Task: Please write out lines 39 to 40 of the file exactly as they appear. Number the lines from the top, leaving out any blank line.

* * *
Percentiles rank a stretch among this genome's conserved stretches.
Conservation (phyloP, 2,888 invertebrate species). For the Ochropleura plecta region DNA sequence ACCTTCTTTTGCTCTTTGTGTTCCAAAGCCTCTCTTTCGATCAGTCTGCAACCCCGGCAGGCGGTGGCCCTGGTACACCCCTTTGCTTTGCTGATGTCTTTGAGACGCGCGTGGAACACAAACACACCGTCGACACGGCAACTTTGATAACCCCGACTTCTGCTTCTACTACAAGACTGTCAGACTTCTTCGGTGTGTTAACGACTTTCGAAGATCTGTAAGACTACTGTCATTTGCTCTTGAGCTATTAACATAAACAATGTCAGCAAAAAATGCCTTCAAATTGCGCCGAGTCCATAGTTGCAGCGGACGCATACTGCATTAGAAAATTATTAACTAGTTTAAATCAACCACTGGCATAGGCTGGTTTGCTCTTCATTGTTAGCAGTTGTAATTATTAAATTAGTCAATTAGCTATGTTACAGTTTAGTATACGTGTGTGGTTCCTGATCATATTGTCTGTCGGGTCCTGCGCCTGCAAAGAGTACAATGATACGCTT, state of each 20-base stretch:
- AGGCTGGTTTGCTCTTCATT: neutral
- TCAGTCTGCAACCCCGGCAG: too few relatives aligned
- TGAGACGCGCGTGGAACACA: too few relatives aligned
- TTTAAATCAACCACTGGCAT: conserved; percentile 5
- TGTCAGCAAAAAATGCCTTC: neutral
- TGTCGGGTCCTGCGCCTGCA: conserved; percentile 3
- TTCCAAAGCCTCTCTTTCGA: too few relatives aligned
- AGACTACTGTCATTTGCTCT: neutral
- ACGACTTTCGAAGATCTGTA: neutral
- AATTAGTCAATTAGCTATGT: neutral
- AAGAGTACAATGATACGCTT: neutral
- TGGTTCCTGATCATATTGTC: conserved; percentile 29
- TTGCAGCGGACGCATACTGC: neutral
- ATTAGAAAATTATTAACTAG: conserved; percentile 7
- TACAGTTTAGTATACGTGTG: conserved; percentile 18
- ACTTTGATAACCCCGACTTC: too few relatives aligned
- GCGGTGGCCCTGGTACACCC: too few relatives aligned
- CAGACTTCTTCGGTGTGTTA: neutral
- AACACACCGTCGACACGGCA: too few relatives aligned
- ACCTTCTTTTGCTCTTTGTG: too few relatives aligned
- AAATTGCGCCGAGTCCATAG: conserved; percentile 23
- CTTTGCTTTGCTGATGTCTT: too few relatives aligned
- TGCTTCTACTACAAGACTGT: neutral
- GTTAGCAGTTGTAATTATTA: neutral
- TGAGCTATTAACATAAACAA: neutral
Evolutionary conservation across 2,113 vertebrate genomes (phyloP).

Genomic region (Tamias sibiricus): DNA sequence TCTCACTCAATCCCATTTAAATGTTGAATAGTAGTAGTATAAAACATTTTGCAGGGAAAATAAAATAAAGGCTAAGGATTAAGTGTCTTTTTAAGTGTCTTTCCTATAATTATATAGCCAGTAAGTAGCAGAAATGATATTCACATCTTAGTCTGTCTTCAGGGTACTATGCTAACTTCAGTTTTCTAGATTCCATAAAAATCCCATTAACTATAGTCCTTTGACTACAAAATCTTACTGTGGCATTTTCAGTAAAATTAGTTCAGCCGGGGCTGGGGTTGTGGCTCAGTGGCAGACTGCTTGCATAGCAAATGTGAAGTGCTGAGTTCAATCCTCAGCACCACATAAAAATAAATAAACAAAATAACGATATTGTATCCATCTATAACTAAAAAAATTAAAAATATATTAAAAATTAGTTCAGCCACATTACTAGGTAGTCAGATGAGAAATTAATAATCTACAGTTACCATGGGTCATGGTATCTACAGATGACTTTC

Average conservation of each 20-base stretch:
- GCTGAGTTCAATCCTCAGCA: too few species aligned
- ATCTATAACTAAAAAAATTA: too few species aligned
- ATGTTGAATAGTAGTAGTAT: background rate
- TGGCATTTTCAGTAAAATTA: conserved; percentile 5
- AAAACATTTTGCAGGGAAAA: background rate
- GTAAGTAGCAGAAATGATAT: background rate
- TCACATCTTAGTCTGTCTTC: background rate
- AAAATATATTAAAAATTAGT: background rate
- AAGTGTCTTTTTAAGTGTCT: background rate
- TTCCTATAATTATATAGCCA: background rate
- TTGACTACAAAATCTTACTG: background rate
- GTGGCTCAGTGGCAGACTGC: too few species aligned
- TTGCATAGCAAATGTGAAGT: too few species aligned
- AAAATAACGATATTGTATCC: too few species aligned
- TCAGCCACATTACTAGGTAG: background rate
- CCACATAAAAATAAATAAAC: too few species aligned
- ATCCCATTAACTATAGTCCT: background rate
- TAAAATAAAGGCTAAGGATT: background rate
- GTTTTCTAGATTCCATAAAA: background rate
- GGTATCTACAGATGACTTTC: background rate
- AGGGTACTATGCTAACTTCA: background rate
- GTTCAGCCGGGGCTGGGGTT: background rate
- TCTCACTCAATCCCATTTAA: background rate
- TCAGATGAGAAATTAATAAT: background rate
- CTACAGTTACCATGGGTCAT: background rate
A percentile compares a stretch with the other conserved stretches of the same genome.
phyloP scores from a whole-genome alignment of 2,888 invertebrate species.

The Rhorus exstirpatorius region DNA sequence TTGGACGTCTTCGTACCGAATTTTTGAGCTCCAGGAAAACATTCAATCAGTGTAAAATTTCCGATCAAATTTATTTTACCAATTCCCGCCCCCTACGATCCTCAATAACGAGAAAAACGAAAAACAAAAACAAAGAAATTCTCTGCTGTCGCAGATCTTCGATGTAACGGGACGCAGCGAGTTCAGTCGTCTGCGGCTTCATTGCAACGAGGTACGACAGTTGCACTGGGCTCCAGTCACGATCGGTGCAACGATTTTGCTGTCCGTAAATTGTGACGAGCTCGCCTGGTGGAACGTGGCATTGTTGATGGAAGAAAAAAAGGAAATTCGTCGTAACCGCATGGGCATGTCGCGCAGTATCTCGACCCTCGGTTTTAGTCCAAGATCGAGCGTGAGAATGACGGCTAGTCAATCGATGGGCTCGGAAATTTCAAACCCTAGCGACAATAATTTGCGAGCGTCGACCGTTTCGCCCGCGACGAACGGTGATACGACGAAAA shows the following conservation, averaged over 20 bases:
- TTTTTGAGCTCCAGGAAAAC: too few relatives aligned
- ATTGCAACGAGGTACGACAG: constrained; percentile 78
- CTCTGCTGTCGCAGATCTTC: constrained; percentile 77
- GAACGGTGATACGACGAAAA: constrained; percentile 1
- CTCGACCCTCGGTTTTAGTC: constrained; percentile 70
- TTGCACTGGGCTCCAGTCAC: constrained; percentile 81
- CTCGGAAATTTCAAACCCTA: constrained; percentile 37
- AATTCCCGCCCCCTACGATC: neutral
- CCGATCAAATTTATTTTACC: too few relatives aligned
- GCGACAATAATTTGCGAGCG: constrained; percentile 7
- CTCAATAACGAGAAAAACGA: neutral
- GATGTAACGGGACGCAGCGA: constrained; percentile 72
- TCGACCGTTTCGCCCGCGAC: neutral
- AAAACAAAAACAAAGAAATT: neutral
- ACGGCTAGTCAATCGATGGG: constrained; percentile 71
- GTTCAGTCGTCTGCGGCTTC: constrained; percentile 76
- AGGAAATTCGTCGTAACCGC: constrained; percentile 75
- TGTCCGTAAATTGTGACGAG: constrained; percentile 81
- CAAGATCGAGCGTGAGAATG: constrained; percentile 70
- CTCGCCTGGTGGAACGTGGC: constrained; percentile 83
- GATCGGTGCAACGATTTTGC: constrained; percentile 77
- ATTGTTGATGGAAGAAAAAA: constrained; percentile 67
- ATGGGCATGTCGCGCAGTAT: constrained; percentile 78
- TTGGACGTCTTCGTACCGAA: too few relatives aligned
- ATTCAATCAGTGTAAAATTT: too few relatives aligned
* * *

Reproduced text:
- AAGTGTCTTTTTAAGTGTCT: background rate
- TTCCTATAATTATATAGCCA: background rate